There are 20.5 people per active website, there are 43,918 people per voice app. But that’s about to change. It’s time to get yours.
The internet has enabled key communication channels: web, email, mobile, native apps, IoT devices and now, voice assistants and the underlying conversational UI. The invention and adoption of each of these channels and tools have similar stories, but no two channels have closer paths than the web and voice. And now is the time for brands (and whole new companies) to meet their customers and differentiate all at once: a rare opportunity in digital.
Juniper research counts voice assistants as the pairing of an individual user with a particular assistant and device. That means some users will have multiple assistants in use while others will have none. And as of early 2019, that count is at 3.2 billion.
Collectively, as of January 2019, there were 4.1 billion internet users in the world. And certainly, all those people are accessing websites via some device. The web channel is popular, crowded and let’s not forget, deeply part of our behavioral muscle memory.
But there was a time when it wasn’t, and that time wasn’t too long ago.
On January 1, 1993 the web browser as a tool, hadn’t been created. By the end of that January it had been. And by the end of 1994 nearly 600,000 people were downloading the free web browser, Mosaic, a month. The people downloading it were not the general public, they were enthusiasts and hobbyists.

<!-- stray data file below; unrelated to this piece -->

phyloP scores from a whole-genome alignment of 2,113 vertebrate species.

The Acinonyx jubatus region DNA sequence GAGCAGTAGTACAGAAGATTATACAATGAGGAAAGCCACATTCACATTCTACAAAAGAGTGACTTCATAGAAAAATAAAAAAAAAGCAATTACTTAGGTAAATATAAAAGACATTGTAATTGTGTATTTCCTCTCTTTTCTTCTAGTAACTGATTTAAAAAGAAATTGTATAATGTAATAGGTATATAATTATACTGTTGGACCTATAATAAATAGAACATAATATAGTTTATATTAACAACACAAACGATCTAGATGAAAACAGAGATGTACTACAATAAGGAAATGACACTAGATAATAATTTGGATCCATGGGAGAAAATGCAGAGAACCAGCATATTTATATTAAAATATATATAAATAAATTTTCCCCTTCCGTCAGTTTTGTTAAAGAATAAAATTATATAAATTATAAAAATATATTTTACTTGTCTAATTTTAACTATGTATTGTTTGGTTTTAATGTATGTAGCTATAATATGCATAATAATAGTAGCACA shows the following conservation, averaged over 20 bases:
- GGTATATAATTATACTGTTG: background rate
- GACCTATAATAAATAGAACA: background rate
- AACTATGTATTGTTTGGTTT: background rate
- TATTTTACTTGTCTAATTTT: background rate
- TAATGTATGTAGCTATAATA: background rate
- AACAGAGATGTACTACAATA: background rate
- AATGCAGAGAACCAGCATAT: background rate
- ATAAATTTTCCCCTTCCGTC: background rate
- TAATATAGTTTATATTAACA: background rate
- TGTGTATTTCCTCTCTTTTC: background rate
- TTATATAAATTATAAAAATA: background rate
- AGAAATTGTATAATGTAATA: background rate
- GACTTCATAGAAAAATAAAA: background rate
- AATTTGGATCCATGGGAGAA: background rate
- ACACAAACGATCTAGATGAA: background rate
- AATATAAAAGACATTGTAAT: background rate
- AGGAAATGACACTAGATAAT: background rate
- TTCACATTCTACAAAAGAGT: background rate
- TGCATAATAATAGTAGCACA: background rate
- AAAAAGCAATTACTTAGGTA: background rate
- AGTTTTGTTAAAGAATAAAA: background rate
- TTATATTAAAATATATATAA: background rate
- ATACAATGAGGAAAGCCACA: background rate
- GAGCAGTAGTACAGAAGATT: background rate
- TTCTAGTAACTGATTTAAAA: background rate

For those who didn’t live through it, Mosaic was the predecessor to Netscape Navigator (yeah you probably don’t know that name either – it preceded Internet Explorer, Firefox, Safari and Chrome…)
Netscape Navigator had 45 million downloads by 1996, 18 months after its own launch, capturing 80% of the market from Mosaic. Netscape Navigator introduced a popular product with features that proliferated the corporate and the personal markets.
The web browser was a significant invention and an inflection point for the then nascent internet. The website remains a crucial channel for brands; table stakes for any company, websites often being created before the product or service it represents, is complete.
Today there are 1.5 billion websites; 200 million of them considered active. And yet, in a channel this congested every company in the world has a made a primary priority in marketing and customer acquisition: a website.
Early web browser companies were not billion-dollar companies with deep R&D pockets optimizing a technology that had been decades in the making.
No, that reality is today’s connected world, with voice assistants and their proprietors: Apple, Google, Amazon, Microsoft & Samsung. And lest you think this is simply a western market play, consider Baidu & Alibaba out of China, challenging the familiar global brands. China is the world’s second largest voice assistant market and competition is fierce there as it is here.
In case you missed it, Voice Assistants are becoming the new browser. And if everyone is wrong, what will you have lost trying to meet your customers’ expectations? It’s a content play, and you already have that team!
Today nearly 75 million people have purchased devices whose primary purpose is to engage with voice assistants: smart speakers & smart displays – which in absentia of a voice assistant, transform to paperweights.
Additionally, Google has embedded their assistant within 1 billion devices created by hundreds of manufacturers. Amazon Alexa is embedded in devices created by 4500 manufacturers.